From the day we sit down for that hearty turkey meal to the night we pop bottles and ring in the new year, we’re in the midst of the holidays and all that comes with it. Overeating, overexertion, and just generally overdoing it are all problems that we run into, and the end result is usually pain. Sometimes it’s a standard headache, other times it’s a week on the couch because you shouldn’t have lifted that tree with your back. Take a moment and check out what can and can’t go wrong this month, and what you can do to prevent pain before it begins.
The problem: Long flights
It’s four days before Christmas and you’ve got a flight heading into Chicago that you have to deal with. You’ve packed your bags, hustled through the airport and dealt with security.
Lots of people have issues with lower back pain and sciatica, and these types of pain conditions flare up when they sit down for long spans of time.
For sciatica specifically, what happens is that the sciatic nerve gets pinched or tweaked for one of a number of reasons: herniated or bulging discs, spinal stenosis, piriformis syndrome. Since the sciatic nerve provides sensation for your legs, it gives you the feeling that your leg is asleep or general weakness in that area.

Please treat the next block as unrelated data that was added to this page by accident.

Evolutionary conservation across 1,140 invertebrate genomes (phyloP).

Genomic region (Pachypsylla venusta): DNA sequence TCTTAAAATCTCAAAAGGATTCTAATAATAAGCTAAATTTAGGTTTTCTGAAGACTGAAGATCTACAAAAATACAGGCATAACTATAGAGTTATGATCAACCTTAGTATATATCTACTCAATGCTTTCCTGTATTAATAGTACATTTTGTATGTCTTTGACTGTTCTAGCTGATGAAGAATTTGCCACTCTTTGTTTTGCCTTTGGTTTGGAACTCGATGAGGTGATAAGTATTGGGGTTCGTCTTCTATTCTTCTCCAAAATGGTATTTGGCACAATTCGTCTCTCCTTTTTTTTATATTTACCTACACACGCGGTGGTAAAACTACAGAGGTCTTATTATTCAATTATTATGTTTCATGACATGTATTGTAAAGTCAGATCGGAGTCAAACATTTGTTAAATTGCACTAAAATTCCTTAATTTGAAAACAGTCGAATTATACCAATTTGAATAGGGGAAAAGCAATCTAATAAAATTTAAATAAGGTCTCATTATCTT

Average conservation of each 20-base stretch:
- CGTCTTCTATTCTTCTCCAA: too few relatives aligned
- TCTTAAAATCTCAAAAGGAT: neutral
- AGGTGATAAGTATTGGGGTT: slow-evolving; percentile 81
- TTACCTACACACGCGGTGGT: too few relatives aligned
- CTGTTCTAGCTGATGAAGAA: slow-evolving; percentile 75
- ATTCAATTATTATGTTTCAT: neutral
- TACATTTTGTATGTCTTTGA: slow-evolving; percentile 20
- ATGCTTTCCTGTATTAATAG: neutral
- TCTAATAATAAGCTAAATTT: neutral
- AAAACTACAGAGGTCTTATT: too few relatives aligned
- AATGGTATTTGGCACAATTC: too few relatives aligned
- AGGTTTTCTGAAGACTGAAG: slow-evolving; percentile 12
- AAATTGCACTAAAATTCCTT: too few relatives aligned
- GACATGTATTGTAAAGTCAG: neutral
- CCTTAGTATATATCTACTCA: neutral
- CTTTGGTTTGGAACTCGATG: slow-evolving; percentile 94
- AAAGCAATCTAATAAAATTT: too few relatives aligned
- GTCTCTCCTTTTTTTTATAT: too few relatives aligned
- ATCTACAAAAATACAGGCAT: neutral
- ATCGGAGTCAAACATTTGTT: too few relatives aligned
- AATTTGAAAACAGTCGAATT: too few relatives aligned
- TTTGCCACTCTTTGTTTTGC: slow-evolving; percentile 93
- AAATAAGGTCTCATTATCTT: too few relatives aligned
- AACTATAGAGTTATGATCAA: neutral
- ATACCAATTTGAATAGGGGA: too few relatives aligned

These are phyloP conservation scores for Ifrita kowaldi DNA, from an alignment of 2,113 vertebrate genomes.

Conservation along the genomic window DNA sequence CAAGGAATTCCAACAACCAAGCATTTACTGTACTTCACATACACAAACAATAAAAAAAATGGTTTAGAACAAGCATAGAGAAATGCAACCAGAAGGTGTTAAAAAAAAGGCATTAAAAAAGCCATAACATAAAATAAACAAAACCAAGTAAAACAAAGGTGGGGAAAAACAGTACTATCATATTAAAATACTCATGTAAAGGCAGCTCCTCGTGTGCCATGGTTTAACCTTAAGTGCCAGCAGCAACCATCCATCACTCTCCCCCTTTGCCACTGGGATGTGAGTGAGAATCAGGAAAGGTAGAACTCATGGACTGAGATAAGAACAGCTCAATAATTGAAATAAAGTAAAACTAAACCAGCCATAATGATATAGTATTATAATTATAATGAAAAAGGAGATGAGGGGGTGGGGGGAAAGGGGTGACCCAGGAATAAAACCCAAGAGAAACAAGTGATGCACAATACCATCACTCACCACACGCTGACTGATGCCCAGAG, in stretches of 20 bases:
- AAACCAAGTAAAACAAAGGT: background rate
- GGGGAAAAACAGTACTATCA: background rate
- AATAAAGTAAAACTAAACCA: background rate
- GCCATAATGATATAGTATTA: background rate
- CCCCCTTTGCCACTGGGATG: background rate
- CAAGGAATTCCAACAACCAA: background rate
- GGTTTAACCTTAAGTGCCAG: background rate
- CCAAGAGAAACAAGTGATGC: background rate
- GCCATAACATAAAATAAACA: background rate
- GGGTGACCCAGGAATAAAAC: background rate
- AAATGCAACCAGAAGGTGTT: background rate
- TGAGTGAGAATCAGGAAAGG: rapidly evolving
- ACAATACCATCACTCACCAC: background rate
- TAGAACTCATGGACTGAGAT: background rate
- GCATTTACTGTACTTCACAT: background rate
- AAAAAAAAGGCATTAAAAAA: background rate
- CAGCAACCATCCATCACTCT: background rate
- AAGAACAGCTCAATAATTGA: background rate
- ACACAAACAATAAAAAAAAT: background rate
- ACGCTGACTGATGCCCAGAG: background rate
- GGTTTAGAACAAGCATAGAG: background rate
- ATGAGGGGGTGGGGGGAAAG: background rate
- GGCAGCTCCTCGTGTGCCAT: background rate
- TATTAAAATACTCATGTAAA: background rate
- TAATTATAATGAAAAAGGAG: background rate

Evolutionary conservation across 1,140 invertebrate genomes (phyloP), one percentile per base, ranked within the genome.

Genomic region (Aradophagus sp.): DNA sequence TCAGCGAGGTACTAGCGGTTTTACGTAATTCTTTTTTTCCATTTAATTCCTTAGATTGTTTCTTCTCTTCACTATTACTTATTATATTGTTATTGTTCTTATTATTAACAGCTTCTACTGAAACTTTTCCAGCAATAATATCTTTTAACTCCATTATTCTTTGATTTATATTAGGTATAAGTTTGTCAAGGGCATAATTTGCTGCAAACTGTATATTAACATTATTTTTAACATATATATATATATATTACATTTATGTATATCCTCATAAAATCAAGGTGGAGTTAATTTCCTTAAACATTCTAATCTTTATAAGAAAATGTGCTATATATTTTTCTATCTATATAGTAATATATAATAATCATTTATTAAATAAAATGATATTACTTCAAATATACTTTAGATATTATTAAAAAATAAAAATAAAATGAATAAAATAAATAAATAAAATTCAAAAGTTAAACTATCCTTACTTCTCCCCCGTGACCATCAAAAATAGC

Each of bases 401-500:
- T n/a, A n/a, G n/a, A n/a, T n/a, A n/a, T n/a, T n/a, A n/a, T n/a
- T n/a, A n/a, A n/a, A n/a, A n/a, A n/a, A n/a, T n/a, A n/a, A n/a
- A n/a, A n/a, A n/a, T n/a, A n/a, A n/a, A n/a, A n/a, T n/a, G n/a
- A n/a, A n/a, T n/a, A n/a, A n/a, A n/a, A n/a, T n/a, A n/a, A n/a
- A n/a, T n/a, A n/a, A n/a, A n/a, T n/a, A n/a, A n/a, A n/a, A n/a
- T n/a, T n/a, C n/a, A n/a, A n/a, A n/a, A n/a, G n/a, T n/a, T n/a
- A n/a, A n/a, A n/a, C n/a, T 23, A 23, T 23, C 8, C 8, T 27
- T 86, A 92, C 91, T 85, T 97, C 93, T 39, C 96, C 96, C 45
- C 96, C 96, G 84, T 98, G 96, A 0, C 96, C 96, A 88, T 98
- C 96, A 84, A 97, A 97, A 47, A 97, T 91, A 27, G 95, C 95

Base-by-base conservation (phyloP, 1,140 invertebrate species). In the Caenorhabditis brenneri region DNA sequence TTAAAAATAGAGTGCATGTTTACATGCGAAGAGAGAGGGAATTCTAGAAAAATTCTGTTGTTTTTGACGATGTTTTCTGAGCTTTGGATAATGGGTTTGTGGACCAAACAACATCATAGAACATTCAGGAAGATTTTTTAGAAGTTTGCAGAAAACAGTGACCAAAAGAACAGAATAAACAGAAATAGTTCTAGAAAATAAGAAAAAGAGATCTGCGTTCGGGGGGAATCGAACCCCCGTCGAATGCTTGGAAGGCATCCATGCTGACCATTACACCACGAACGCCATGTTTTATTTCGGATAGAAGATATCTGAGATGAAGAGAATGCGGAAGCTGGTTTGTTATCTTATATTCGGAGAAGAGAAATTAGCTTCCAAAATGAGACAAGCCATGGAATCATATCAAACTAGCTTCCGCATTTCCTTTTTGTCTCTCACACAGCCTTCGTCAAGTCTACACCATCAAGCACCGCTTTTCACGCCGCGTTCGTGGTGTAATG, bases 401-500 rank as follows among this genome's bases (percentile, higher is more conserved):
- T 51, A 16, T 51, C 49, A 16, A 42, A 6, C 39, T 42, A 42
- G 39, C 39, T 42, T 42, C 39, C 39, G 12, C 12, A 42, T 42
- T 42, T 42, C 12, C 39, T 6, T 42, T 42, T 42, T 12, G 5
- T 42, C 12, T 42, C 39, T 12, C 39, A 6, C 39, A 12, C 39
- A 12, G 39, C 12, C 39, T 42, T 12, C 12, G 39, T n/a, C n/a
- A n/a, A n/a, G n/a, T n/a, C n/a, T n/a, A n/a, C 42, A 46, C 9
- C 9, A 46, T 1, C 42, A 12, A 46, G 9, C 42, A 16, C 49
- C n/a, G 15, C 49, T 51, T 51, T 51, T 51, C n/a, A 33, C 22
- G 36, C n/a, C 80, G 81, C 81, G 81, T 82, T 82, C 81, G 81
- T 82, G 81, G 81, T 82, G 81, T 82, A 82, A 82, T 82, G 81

Sitting for too long can put you in extended bouts of pain, making the problem very uncomfortable to deal with. What do you do?
If you’ve experienced bouts of sciatica before, it’s time to get it handled before you go on your trip. Many pain doctors offer treatment for sciatica, and there are lots of different options.
You could get epidural steroid injections, which involves injecting medication into the epidural space where the nerve sits. You could consider a deep tissue massage, which can help with the muscle spasms associated with the condition. Likewise, you could also try something like chiropractic care, physical therapy, or other more interventional approaches. No matter what you do, make sure it’s something so that you don’t suffer on your flight.
The problem: Gift shopping
Gift shopping can be jolly, but it can also be one of the most stressful parts of the holidays. From parking to navigating crowds to long lines to the stress of picking the perfect gift—all that tension is a recipe for pain and fatigue.
Simplify this ritual and maybe even squeeze more enjoyment out of it. One idea is to skip the mall all together and gift experiences, not things. Daredevils in your life might like a day spent racing cars, or perhaps a day of pampering at a spa. Check coupon sites like Groupon for local deals and ideas.
Shopping online is a great way to avoid the mall and make price comparisons easy. As a bonus, you can have gifts delivered to out-of-town friends and relatives without even going to the post office. Many e-commerce retailers offer gift wrapping and greeting card options, taking care of everything for you.